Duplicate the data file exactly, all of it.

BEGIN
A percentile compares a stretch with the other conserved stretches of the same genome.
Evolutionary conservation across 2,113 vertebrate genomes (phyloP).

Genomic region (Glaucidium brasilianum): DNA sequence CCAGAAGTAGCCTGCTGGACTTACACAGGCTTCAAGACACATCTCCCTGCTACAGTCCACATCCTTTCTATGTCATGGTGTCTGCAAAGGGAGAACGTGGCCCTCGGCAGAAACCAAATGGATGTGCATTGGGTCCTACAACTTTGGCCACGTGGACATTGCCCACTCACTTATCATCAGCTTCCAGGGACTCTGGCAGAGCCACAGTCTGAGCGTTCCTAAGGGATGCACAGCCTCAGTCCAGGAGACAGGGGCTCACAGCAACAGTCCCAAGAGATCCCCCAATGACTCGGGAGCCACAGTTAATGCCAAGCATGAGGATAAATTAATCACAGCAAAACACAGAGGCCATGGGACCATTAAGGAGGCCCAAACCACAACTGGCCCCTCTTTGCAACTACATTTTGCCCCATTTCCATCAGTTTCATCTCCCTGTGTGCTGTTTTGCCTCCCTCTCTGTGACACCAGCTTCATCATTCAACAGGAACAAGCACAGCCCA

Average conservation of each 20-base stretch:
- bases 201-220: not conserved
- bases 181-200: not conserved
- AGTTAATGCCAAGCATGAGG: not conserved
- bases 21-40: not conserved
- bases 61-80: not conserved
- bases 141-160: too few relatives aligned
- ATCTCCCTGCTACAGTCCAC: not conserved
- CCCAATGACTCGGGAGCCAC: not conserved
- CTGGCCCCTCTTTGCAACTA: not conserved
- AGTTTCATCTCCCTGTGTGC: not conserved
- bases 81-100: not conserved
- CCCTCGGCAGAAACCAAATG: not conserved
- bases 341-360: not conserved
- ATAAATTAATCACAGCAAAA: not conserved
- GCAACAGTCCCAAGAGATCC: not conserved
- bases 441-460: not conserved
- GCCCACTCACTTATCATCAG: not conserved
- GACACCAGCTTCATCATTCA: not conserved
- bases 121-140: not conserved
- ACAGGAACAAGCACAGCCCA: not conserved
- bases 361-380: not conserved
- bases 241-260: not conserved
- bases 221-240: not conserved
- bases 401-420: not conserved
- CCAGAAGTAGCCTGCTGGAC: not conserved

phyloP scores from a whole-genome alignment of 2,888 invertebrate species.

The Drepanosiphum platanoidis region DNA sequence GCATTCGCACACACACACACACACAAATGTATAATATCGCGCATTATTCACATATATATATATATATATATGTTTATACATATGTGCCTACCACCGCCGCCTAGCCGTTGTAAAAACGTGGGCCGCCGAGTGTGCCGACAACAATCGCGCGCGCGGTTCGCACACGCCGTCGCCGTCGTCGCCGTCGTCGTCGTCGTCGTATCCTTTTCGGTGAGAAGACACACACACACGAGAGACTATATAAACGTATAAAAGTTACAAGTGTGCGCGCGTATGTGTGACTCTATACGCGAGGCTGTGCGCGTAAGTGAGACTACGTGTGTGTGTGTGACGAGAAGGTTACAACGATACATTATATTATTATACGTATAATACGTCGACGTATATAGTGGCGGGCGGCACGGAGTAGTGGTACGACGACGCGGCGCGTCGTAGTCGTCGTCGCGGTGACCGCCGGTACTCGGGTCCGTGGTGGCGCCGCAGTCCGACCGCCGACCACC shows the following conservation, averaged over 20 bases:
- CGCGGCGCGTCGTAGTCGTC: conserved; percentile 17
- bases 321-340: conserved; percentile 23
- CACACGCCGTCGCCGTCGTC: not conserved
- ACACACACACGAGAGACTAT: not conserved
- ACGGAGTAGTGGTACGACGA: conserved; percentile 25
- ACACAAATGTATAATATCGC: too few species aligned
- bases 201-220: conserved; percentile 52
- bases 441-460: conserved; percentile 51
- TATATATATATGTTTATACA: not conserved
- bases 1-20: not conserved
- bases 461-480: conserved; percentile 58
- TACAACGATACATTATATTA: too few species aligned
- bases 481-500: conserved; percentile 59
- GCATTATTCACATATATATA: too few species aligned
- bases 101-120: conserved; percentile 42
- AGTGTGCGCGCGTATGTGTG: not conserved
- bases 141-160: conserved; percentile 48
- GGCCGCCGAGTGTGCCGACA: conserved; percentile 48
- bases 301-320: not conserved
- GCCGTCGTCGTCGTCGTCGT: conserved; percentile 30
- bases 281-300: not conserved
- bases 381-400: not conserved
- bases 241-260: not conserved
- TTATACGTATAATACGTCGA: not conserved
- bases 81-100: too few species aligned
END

A percentile compares a stretch with the other conserved stretches of the same genome.
Evolutionary conservation across 2,113 vertebrate genomes (phyloP).

Genomic region (Glaucidium brasilianum): DNA sequence CCAGAAGTAGCCTGCTGGACTTACACAGGCTTCAAGACACATCTCCCTGCTACAGTCCACATCCTTTCTATGTCATGGTGTCTGCAAAGGGAGAACGTGGCCCTCGGCAGAAACCAAATGGATGTGCATTGGGTCCTACAACTTTGGCCACGTGGACATTGCCCACTCACTTATCATCAGCTTCCAGGGACTCTGGCAGAGCCACAGTCTGAGCGTTCCTAAGGGATGCACAGCCTCAGTCCAGGAGACAGGGGCTCACAGCAACAGTCCCAAGAGATCCCCCAATGACTCGGGAGCCACAGTTAATGCCAAGCATGAGGATAAATTAATCACAGCAAAACACAGAGGCCATGGGACCATTAAGGAGGCCCAAACCACAACTGGCCCCTCTTTGCAACTACATTTTGCCCCATTTCCATCAGTTTCATCTCCCTGTGTGCTGTTTTGCCTCCCTCTCTGTGACACCAGCTTCATCATTCAACAGGAACAAGCACAGCCCA

Average conservation of each 20-base stretch:
- bases 201-220: not conserved
- bases 181-200: not conserved
- AGTTAATGCCAAGCATGAGG: not conserved
- bases 21-40: not conserved
- bases 61-80: not conserved
- bases 141-160: too few relatives aligned
- ATCTCCCTGCTACAGTCCAC: not conserved
- CCCAATGACTCGGGAGCCAC: not conserved
- CTGGCCCCTCTTTGCAACTA: not conserved
- AGTTTCATCTCCCTGTGTGC: not conserved
- bases 81-100: not conserved
- CCCTCGGCAGAAACCAAATG: not conserved
- bases 341-360: not conserved
- ATAAATTAATCACAGCAAAA: not conserved
- GCAACAGTCCCAAGAGATCC: not conserved
- bases 441-460: not conserved
- GCCCACTCACTTATCATCAG: not conserved
- GACACCAGCTTCATCATTCA: not conserved
- bases 121-140: not conserved
- ACAGGAACAAGCACAGCCCA: not conserved
- bases 361-380: not conserved
- bases 241-260: not conserved
- bases 221-240: not conserved
- bases 401-420: not conserved
- CCAGAAGTAGCCTGCTGGAC: not conserved

phyloP scores from a whole-genome alignment of 2,888 invertebrate species.

The Drepanosiphum platanoidis region DNA sequence GCATTCGCACACACACACACACACAAATGTATAATATCGCGCATTATTCACATATATATATATATATATATGTTTATACATATGTGCCTACCACCGCCGCCTAGCCGTTGTAAAAACGTGGGCCGCCGAGTGTGCCGACAACAATCGCGCGCGCGGTTCGCACACGCCGTCGCCGTCGTCGCCGTCGTCGTCGTCGTCGTATCCTTTTCGGTGAGAAGACACACACACACGAGAGACTATATAAACGTATAAAAGTTACAAGTGTGCGCGCGTATGTGTGACTCTATACGCGAGGCTGTGCGCGTAAGTGAGACTACGTGTGTGTGTGTGACGAGAAGGTTACAACGATACATTATATTATTATACGTATAATACGTCGACGTATATAGTGGCGGGCGGCACGGAGTAGTGGTACGACGACGCGGCGCGTCGTAGTCGTCGTCGCGGTGACCGCCGGTACTCGGGTCCGTGGTGGCGCCGCAGTCCGACCGCCGACCACC shows the following conservation, averaged over 20 bases:
- CGCGGCGCGTCGTAGTCGTC: conserved; percentile 17
- bases 321-340: conserved; percentile 23
- CACACGCCGTCGCCGTCGTC: not conserved
- ACACACACACGAGAGACTAT: not conserved
- ACGGAGTAGTGGTACGACGA: conserved; percentile 25
- ACACAAATGTATAATATCGC: too few species aligned
- bases 201-220: conserved; percentile 52
- bases 441-460: conserved; percentile 51
- TATATATATATGTTTATACA: not conserved
- bases 1-20: not conserved
- bases 461-480: conserved; percentile 58
- TACAACGATACATTATATTA: too few species aligned
- bases 481-500: conserved; percentile 59
- GCATTATTCACATATATATA: too few species aligned
- bases 101-120: conserved; percentile 42
- AGTGTGCGCGCGTATGTGTG: not conserved
- bases 141-160: conserved; percentile 48
- GGCCGCCGAGTGTGCCGACA: conserved; percentile 48
- bases 301-320: not conserved
- GCCGTCGTCGTCGTCGTCGT: conserved; percentile 30
- bases 281-300: not conserved
- bases 381-400: not conserved
- bases 241-260: not conserved
- TTATACGTATAATACGTCGA: not conserved
- bases 81-100: too few species aligned